The Jim Anderson family has launched a new venture. They are raising yaks as an alternative, healthful exotic meat.
What is a yak? Anderson says the animal is shaped like a smaller version of a buffalo. It is a longhaired herd animal found throughout the Himalayan region of south Central Asia, the Tibetan Plateau and as far north as Mongolia and Russia.
The domesticated yak (Bos grunniens) in its native area is used as a work animal, and/or is raised for meat or milk.
Anderson says yak are raised throughout the United States, but not in large numbers. However, information on the Web states operating/feed costs are from 25 to 50 percent lower than raising beef, and at least 10 percent higher prices for yak products.
The Anderson ranch is located a mile south of the Hand County line into Buffalo County, where they raise cattle and horses. Jim and Shirley Anderson, along with daughter Colleen and son-in-law Levi Connell, made the decision to introduce yak into the mix in December 2011.
Anderson recounts, “A friend from Idaho wanted buffalo meat, so I went to Chad Heim’s buffalo ranch near Rockham to buy some.”
Heim also had a small group of yak in a corral, and said he had yak meat available, too.
“I bought the herd he had, and we’ve added others. We presently have 24 females, two bulls and two babies. I’m in the process of buying more,” Anderson said.
So far, Anderson has butchered five of the animals. He hopes to grow the herd for commercial purposes. Meat is presently in stock at the Pomegranate Market in Sioux Falls (605-275-0200), and closer outlets are Tucker’s SuperValu, Miller, and the Mitchell Locker in Mitchell, and more distributors are being added.
Yak meat is heart-healthy. It is dark red meat, and is close to beef in flavor, but tastes sweeter and richer.
The ultra-lean meat does not have a “gamey” flavor. It provides great taste, with health benefits. Yak is 95 to 97 percent fat free overall, and is high in Omega 3 oils, as well as 35 percent higher than beef as a percentage of fats that are good for humans.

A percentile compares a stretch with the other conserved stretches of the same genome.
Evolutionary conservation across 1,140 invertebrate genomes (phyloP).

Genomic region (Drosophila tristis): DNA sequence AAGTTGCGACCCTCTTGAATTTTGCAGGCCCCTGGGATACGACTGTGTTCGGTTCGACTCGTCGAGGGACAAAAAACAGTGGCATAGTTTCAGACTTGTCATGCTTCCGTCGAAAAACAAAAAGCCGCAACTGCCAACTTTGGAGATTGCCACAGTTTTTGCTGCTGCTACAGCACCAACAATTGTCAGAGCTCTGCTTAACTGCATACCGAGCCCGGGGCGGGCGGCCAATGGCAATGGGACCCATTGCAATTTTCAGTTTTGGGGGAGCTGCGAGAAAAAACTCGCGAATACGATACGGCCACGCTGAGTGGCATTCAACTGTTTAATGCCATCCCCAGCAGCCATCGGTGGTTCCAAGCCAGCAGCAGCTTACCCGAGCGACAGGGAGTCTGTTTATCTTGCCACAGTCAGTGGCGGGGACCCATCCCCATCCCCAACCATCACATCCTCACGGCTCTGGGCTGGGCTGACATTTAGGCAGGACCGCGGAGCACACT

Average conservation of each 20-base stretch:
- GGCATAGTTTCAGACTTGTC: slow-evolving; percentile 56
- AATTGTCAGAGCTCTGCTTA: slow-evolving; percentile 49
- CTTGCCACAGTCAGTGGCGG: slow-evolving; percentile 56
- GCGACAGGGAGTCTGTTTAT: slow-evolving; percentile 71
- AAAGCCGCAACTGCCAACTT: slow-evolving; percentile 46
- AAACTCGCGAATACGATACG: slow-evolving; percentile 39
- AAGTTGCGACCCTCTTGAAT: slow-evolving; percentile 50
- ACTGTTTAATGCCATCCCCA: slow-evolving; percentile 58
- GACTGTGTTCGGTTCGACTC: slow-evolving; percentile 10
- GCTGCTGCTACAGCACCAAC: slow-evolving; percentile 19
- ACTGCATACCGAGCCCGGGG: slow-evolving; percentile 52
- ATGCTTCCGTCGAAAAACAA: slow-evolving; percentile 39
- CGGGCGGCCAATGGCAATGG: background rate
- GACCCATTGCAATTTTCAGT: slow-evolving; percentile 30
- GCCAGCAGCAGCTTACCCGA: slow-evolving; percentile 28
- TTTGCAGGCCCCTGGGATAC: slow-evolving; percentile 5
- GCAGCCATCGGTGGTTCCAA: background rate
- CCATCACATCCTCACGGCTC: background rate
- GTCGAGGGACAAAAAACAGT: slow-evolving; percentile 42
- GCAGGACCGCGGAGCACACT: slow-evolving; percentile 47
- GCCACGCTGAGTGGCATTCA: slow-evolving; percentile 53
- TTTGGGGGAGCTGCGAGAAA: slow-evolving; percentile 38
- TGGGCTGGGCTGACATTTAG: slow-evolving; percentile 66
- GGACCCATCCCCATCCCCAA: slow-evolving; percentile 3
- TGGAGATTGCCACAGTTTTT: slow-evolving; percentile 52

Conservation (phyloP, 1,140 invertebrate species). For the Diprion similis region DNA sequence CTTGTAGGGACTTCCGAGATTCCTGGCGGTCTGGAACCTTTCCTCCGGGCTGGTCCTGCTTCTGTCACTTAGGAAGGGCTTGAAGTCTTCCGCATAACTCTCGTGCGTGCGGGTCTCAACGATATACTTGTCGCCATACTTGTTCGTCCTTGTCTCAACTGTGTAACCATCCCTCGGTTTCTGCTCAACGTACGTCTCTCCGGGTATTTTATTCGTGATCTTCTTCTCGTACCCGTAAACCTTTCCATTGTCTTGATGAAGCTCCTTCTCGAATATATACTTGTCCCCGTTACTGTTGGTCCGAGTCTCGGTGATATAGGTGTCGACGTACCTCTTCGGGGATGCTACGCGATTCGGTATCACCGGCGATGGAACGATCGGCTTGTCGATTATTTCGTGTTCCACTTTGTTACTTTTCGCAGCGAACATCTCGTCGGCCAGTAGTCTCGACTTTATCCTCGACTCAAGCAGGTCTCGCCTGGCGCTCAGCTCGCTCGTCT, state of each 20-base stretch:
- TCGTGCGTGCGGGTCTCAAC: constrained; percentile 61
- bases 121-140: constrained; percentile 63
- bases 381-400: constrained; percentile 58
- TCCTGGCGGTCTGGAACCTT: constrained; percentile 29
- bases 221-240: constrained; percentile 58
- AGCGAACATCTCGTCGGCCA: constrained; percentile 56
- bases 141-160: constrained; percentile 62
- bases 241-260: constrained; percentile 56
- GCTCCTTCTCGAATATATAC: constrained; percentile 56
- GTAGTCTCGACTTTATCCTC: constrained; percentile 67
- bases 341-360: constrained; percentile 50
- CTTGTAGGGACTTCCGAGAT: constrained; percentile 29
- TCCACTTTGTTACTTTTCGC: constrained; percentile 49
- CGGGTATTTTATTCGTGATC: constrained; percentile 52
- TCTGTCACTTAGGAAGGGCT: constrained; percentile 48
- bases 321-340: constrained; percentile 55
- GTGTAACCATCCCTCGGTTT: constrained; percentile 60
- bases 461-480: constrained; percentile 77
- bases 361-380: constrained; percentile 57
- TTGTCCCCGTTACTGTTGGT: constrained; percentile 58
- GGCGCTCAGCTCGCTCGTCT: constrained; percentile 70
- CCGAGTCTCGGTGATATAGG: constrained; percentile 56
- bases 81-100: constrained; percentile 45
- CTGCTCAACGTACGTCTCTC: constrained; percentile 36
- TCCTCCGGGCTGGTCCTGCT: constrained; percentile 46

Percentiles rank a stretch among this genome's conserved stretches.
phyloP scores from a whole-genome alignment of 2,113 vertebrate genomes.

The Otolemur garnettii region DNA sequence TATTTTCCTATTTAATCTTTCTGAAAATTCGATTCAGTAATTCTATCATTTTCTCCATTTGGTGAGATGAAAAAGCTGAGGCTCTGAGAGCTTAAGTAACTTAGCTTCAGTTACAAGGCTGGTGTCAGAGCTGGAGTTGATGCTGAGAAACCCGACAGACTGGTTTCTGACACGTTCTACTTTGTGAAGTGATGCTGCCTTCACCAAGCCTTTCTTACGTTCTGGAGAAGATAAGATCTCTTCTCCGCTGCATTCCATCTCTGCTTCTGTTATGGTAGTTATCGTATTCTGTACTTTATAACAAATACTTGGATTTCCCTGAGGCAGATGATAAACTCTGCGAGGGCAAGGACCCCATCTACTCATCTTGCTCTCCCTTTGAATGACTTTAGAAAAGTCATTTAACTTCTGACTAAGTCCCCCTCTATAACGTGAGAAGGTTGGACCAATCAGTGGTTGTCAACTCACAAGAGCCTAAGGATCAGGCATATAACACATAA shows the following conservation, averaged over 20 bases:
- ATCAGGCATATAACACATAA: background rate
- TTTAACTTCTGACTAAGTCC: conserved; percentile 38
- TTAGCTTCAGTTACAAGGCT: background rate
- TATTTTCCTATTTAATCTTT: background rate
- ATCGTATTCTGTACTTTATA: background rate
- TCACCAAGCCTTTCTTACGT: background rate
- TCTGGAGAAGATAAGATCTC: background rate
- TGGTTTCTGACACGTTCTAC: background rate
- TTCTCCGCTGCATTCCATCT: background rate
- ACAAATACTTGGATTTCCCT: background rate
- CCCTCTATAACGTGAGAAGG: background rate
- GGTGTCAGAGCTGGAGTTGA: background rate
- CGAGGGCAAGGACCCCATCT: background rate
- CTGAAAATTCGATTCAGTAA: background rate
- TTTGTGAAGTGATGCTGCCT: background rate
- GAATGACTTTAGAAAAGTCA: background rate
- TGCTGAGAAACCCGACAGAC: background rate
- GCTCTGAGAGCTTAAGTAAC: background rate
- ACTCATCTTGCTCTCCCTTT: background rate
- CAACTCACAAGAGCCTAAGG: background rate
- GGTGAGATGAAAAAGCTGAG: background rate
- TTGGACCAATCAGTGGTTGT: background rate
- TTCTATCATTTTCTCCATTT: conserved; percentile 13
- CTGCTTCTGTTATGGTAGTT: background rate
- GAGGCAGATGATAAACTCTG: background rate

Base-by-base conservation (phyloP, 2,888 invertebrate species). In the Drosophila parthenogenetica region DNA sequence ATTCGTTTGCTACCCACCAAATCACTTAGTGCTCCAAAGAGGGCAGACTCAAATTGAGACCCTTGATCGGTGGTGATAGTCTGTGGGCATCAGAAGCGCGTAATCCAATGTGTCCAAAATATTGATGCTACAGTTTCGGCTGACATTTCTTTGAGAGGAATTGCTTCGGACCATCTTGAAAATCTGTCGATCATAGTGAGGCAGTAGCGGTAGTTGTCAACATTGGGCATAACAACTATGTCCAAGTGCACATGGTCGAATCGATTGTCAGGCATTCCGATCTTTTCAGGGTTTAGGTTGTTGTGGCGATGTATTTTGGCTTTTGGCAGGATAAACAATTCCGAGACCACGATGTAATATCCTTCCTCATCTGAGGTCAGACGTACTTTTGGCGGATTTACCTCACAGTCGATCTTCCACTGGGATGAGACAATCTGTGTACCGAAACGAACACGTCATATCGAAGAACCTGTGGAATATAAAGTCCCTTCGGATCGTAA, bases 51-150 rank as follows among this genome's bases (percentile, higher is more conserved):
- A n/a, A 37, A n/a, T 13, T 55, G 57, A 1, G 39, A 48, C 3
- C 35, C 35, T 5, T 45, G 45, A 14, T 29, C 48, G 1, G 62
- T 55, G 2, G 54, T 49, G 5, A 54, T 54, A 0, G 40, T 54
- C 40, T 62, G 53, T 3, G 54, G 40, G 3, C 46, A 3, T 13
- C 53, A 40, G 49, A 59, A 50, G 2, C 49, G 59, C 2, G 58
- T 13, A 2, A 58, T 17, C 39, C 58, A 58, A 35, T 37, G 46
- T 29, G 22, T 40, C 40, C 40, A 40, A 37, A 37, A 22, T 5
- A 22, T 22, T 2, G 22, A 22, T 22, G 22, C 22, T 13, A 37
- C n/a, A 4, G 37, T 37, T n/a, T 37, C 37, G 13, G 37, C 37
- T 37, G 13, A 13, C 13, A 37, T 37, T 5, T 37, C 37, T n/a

On the other side, yak meat is very low in the “bad fats.” It remains higher in protein, solids, minerals and vitamins than beef, while scoring much lower in saturated fats, cholesterol, triglycerides and calories.
Anderson says yak may be substituted for any meat in any dish. “You can prepare it any way you want…from grilled steaks and burgers, to using its meat for spaghetti and stew.” In fact, Anderson prepared chili using yak meat, and won first place in a recent chili contest.
The animals have adapted well to the South Dakota climate, and with their heavy, dense, long fur, they manage well in the winter. When born, a yak is smaller than a beef calf. Bulls can weigh up to 1,600 pounds, and the female (dri or nak) usually averages from 600 to 800 pounds. They come in a variety of colors, and have a hump on their shoulders. Anderson describes them as looking like a cross between a beef cow and a buffalo. “They have the face of a beef cow, the horns of a buffalo and a short, shaggy tail.”
The animals do not “moo” or make other noises made by cattle. They emit a “grunt” as buffalo do, for any emotion.
Like its “relatives,” yak like grass, but Anderson says they will not eat grain, unless forced to. They consume about one-third the amount of roughage a day as a beef cow does.
The yak at the Anderson ranch are grass-fed and are raised free of chemicals, hormone applications, and antibiotics.
Colleen says the two babies, which have been raised around humans, are sweet-tempered and loving. “They will follow me around, and they like to put their heads in my lap,” she said with a smile. The older animals, especially the bulls, are not so pleasant.
At birth, the calves only weigh around 25 pounds, but they already have tiny horns. They grow slowly, and it takes several years to reach full adulthood.
“Yak are getting noticed, and some markets around here handle the meat,” says Anderson. “There are yak shows around the country. In addition to the meat, the wool, hide and horns are quite popular.”
At this point, the National Western Stock Show in Denver is historically the only national level yak show in the U.S.
Colleen, Levi and their daughters, Tierney, 12, and Trinn, eight, raise exotic poultry. “We call our place ‘funny farm,” said Anderson with a chuckle.
The family is now embarking on marketing “Eden Springs Farm” products, which includes grass-fed beef and yak meat, poultry, and organic garden produce.
The main focus is to provide healthy foods. Consider this little item from the Internet: “The health and longevity of the Himalayan peoples are attributed to their eating yak as their primary food source.”